Gender

Women, men, boys, and girls should have equal opportunities to be healthy and to reach their full potential. Yet differing health-related needs and different social, economic, and cultural barriers to accessing care thwart the ability of certain groups to access and benefit from health care services. Gender is a social determinant of health across all countries and cultures. Gender gaps and issues affect access to, utilization of, and quality of care for women, men, boys, and girls. To truly improve the quality of all care for all, these gender gaps and issues must be explicitly recognized and addressed by providers, facilities, and health systems, and this is especially true in quality improvement activities. In this video, watch Dr. Taroub Harb Faramand of WI-HER, LLC explain how addressing gender considerations in improvement work leads to better outcomes.

Community Quality Improvement Team in Buikwe, Uganda

We take an improvement approach to integrate gender through the USAID Applying Science to Strengthen and Improve Systems (ASSIST) project. By collecting and analyzing sex-disaggregated data and systematically identifying and analyzing gaps in outcomes among women, men, boys and girls, we evaluate what is causing poorer outcomes among one group, and design activities to respond to the needs of males or females to close the gap between men and women. We do this through our non-communicable diseases (NCDs) programming, our HIV and ART services, and our OVC services. We promote partner involvement in programs targeting either males or females, such as engaging male partners and fathers in ANC visits and PMTCT programs to improve outcomes for mothers and babies, and engaging female partners of males who undergo the VMMC procedure to improve follow-up and decrease adverse events. 

Our innovative and effective six-step approach to identify and close gender-related gaps improves health outcomes for all, and we utilize locally-owned, culturally-sensitive, and innovative models. We recognize that myriad factors at multiple levels of society affect gender norms that influence risk factors, access to care, utilization of care, and equality of treatment and we work to respond to these norms in concert to generate shifts in thinking and behavior. We address gender gaps and issues at the individual, household, and community levels, when necessary, though staff and community sensitization trainings, and we consider the varied contextual factors that drive outcomes for women, men, boys, and girls in the design, implementation, and evaluation of our programs.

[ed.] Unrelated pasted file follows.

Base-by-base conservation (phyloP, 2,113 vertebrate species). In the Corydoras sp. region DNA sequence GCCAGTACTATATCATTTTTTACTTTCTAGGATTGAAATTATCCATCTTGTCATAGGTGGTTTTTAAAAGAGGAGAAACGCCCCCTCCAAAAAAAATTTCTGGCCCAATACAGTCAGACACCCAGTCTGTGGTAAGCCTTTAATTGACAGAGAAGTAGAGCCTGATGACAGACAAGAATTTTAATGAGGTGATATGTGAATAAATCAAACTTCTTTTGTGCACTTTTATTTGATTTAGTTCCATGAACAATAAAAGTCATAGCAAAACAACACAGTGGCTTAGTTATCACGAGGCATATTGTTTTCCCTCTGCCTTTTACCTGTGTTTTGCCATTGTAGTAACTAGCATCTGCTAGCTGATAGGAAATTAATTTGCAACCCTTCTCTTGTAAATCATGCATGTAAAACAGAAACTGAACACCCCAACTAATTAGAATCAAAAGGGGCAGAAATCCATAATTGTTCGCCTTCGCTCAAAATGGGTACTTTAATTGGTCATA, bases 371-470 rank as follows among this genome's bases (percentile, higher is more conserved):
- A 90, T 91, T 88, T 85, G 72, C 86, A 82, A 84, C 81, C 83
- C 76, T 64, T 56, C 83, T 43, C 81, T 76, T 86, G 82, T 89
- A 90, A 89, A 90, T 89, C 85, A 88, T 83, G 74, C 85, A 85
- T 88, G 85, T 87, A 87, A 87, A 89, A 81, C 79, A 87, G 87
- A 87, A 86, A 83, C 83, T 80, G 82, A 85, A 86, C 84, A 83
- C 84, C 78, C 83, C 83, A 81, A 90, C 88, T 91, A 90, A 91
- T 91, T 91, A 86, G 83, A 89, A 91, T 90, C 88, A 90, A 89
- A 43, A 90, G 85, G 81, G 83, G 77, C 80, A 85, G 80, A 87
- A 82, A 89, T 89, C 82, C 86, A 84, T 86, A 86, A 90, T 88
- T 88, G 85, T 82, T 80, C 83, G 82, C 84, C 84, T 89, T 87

Empowering women health care workers through quality improvement

Taroub Faramand

Founder and President, WI-HER, LLC

(Staff at an ASSIST-supported health facility. Photo by Taroub Faramand, WI-HER, LLC)

Gender Analysis Tools

These Gender Analysis Tools are a series of three worksheets to help you conduct a gender analysis or review what you know about gender issues in your work. The first helps you to identify key gender relations and power disparities, the second helps you to synthesize what you have identified and how it will affect your activities, and the third helps you to plan how to use what you have learned from the gender analysis.

Strengthening integrated family planning/maternal and neonatal health postpartum services and associated health system functions in Niger

Family planning (FP) is known to be one of the highest impact interventions for reducing maternal and child mortality, yet in Niger, there is a high unmet demand for family planning services. With support from the Ministry of Public Health and the USAID Applying Science to Strengthen and Improve Systems (ASSIST) Project, improvement teams in two hospitals and 14 health centers in Niger incorporated client-centered family planning services in their routine postpartum care, with an eye towards improving client choice and adherence to the selected FP method.

Intégration du Genre dans l’Amélioration de la Qualité : Augmenter l’accès aux services de santé pour les femmes en milieu rural au Mali

Au Mali, l’anémie contribue très fortement à la mortalité et à la morbidité infanto-juvénile. Les causes d’anémie sont multiples et souvent complexes, mais ces deux causes immédiates de l’anémie sont influencées par certains facteurs comme ceux socioculturels liés aux croyances culturelles et coutumes et à l’accès limité aux services de santé et sociaux. C’est dans ce contexte que l’USAID à travers le projet ASSIST Mali s’est inséré dans la priorité du Gouvernement pour contribuer à la réduction du taux d’anémie chez les femmes enceintes et les enfants de moins de cinq ans.

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